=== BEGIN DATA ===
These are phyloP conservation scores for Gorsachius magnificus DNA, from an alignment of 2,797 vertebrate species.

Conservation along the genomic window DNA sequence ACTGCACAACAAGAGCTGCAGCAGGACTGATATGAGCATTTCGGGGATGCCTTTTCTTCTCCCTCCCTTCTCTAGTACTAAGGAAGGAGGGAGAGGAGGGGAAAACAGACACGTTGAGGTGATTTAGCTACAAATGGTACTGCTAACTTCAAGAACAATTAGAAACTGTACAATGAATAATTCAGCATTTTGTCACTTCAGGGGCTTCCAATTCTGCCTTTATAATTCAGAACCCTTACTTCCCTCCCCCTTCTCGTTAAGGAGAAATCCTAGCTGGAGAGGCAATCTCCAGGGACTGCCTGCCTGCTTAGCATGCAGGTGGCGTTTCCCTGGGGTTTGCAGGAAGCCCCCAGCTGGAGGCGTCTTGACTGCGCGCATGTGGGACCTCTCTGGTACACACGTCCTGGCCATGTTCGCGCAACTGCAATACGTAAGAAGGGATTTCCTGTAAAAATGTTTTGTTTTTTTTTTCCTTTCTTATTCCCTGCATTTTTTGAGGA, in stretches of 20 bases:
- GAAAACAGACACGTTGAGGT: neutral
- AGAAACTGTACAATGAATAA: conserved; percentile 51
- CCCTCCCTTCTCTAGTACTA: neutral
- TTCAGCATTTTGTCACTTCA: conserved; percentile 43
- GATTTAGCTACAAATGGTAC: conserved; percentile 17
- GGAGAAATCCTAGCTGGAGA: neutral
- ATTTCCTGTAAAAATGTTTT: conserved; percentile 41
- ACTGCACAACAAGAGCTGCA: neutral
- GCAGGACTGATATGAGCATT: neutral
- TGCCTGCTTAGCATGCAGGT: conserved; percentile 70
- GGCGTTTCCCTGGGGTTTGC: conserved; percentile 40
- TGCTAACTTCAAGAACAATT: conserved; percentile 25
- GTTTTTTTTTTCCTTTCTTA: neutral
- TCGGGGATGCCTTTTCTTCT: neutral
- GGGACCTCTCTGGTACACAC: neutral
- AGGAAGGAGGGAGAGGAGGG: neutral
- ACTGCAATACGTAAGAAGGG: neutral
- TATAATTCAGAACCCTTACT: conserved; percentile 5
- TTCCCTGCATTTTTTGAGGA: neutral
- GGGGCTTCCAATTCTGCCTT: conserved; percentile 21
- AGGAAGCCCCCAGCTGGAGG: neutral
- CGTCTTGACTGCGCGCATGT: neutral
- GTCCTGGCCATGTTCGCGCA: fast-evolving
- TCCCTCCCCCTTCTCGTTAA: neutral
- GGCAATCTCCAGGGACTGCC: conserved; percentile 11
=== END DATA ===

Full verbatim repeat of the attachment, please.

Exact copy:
These are phyloP conservation scores for Gorsachius magnificus DNA, from an alignment of 2,797 vertebrate species.

Conservation along the genomic window DNA sequence ACTGCACAACAAGAGCTGCAGCAGGACTGATATGAGCATTTCGGGGATGCCTTTTCTTCTCCCTCCCTTCTCTAGTACTAAGGAAGGAGGGAGAGGAGGGGAAAACAGACACGTTGAGGTGATTTAGCTACAAATGGTACTGCTAACTTCAAGAACAATTAGAAACTGTACAATGAATAATTCAGCATTTTGTCACTTCAGGGGCTTCCAATTCTGCCTTTATAATTCAGAACCCTTACTTCCCTCCCCCTTCTCGTTAAGGAGAAATCCTAGCTGGAGAGGCAATCTCCAGGGACTGCCTGCCTGCTTAGCATGCAGGTGGCGTTTCCCTGGGGTTTGCAGGAAGCCCCCAGCTGGAGGCGTCTTGACTGCGCGCATGTGGGACCTCTCTGGTACACACGTCCTGGCCATGTTCGCGCAACTGCAATACGTAAGAAGGGATTTCCTGTAAAAATGTTTTGTTTTTTTTTTCCTTTCTTATTCCCTGCATTTTTTGAGGA, in stretches of 20 bases:
- GAAAACAGACACGTTGAGGT: neutral
- AGAAACTGTACAATGAATAA: conserved; percentile 51
- CCCTCCCTTCTCTAGTACTA: neutral
- TTCAGCATTTTGTCACTTCA: conserved; percentile 43
- GATTTAGCTACAAATGGTAC: conserved; percentile 17
- GGAGAAATCCTAGCTGGAGA: neutral
- ATTTCCTGTAAAAATGTTTT: conserved; percentile 41
- ACTGCACAACAAGAGCTGCA: neutral
- GCAGGACTGATATGAGCATT: neutral
- TGCCTGCTTAGCATGCAGGT: conserved; percentile 70
- GGCGTTTCCCTGGGGTTTGC: conserved; percentile 40
- TGCTAACTTCAAGAACAATT: conserved; percentile 25
- GTTTTTTTTTTCCTTTCTTA: neutral
- TCGGGGATGCCTTTTCTTCT: neutral
- GGGACCTCTCTGGTACACAC: neutral
- AGGAAGGAGGGAGAGGAGGG: neutral
- ACTGCAATACGTAAGAAGGG: neutral
- TATAATTCAGAACCCTTACT: conserved; percentile 5
- TTCCCTGCATTTTTTGAGGA: neutral
- GGGGCTTCCAATTCTGCCTT: conserved; percentile 21
- AGGAAGCCCCCAGCTGGAGG: neutral
- CGTCTTGACTGCGCGCATGT: neutral
- GTCCTGGCCATGTTCGCGCA: fast-evolving
- TCCCTCCCCCTTCTCGTTAA: neutral
- GGCAATCTCCAGGGACTGCC: conserved; percentile 11